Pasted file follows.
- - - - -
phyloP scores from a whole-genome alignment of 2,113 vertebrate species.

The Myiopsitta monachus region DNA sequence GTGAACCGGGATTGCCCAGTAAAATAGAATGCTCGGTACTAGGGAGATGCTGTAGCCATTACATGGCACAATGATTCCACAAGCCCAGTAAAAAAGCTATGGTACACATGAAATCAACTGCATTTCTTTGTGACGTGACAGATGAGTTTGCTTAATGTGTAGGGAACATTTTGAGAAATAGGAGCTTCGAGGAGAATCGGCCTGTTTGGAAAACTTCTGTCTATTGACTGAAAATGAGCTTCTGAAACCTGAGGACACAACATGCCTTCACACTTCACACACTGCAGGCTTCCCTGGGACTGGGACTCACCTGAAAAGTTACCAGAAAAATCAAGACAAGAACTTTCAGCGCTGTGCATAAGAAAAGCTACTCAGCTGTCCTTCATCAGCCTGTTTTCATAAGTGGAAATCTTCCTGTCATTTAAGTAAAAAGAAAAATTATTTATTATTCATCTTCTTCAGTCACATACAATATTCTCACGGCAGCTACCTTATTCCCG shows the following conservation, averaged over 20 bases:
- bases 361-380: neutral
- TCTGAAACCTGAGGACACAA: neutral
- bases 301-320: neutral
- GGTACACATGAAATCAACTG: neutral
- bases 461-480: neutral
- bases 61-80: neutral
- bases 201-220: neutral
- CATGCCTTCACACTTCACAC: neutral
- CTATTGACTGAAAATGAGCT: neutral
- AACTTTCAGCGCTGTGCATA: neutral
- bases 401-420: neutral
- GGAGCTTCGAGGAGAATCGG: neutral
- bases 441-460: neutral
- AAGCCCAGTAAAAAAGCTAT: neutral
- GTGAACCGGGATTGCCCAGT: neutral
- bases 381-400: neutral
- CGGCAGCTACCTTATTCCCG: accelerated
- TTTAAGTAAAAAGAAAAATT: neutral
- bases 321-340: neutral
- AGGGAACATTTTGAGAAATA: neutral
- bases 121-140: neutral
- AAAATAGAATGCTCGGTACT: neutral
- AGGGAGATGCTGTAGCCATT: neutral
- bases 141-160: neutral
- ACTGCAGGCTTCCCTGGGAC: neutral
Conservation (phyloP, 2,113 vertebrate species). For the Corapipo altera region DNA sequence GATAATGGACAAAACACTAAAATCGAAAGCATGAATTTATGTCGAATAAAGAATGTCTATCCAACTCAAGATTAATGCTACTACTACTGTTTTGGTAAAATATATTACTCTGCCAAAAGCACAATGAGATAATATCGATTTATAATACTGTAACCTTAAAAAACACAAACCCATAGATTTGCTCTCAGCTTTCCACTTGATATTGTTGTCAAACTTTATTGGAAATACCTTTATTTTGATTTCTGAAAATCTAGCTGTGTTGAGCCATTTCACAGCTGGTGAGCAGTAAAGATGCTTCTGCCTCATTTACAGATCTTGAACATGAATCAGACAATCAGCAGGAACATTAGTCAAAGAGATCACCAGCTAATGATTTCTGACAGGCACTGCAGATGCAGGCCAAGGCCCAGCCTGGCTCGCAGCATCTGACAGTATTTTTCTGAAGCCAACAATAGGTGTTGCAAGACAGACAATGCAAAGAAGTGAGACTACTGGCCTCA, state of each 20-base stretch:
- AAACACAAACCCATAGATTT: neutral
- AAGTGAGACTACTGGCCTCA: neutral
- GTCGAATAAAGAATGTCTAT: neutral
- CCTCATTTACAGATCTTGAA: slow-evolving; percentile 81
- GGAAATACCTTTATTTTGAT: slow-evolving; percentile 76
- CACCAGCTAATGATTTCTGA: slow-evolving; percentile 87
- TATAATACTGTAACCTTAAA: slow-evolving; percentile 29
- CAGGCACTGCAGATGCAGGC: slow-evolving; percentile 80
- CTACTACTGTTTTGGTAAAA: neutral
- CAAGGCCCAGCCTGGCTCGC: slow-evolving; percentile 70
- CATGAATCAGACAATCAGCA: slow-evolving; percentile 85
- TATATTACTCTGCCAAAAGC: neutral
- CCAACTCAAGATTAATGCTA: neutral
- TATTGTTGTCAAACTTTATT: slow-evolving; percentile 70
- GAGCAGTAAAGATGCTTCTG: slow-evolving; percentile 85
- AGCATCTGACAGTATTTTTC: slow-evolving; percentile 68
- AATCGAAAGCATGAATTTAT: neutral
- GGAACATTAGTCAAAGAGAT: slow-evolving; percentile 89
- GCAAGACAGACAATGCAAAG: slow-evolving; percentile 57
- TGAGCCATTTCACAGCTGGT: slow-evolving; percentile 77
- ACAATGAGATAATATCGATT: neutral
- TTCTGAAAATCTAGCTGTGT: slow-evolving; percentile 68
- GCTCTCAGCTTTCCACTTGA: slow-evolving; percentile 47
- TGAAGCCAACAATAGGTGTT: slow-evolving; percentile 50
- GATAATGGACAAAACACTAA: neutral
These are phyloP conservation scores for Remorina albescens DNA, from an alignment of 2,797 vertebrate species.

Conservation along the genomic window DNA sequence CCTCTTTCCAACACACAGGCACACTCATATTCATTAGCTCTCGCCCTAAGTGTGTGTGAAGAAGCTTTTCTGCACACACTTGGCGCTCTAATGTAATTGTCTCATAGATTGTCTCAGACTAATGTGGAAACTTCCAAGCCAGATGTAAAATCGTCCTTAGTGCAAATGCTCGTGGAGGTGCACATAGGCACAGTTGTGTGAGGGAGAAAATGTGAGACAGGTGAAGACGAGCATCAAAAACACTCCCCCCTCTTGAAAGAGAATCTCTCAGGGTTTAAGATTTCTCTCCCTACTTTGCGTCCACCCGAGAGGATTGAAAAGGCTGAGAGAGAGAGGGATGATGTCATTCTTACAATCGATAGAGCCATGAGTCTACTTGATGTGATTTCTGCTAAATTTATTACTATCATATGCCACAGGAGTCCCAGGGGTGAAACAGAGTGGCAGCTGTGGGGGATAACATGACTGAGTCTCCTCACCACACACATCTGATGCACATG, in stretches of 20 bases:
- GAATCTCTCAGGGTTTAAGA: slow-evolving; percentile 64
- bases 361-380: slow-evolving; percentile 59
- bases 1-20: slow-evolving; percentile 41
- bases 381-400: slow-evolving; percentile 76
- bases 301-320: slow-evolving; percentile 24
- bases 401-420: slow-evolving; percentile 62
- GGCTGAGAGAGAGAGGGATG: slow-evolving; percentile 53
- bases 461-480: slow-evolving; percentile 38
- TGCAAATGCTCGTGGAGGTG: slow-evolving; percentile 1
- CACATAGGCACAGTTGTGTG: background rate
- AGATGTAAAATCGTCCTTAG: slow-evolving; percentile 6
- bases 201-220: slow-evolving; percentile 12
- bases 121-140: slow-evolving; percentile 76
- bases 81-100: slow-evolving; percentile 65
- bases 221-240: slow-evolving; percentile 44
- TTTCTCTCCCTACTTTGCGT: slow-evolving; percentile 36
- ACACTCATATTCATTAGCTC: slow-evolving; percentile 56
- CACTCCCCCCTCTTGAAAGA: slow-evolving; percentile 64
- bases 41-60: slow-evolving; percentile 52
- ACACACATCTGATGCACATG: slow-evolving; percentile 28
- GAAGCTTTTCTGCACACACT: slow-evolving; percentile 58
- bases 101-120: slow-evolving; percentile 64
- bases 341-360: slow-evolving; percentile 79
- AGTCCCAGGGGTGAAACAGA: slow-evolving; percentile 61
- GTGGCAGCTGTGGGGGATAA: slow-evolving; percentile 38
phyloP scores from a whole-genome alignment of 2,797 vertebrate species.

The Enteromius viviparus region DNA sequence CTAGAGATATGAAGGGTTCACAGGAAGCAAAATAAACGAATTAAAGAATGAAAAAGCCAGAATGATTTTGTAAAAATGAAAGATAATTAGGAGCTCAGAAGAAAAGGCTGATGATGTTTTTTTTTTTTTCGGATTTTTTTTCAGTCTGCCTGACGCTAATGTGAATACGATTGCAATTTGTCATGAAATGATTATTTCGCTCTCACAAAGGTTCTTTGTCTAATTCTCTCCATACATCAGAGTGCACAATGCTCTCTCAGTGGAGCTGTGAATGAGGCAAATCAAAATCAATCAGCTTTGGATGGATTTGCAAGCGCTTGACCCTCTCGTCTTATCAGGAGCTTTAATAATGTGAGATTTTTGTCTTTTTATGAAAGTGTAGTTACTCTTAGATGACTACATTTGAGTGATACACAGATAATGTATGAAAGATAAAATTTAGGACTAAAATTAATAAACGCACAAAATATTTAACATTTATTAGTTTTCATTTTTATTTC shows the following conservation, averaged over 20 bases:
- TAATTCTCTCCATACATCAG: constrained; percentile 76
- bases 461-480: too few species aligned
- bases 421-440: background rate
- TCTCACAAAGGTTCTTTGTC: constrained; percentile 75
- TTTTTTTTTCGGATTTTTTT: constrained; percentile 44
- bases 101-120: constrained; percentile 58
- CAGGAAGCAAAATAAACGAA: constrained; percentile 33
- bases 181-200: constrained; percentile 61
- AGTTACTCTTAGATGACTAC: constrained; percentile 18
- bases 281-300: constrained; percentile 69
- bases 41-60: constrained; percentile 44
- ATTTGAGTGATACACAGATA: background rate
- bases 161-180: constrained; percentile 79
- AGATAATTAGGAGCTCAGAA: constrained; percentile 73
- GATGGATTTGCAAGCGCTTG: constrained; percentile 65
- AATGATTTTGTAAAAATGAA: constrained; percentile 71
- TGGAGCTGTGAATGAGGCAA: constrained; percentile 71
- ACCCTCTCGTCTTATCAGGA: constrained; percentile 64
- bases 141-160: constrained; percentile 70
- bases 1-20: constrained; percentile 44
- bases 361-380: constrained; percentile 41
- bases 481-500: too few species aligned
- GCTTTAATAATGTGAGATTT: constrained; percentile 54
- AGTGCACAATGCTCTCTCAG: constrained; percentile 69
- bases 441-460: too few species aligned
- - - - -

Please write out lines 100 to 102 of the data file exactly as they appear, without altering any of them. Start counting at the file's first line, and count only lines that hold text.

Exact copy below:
- ACCCTCTCGTCTTATCAGGA: constrained; percentile 64
- bases 141-160: constrained; percentile 70
- bases 1-20: constrained; percentile 44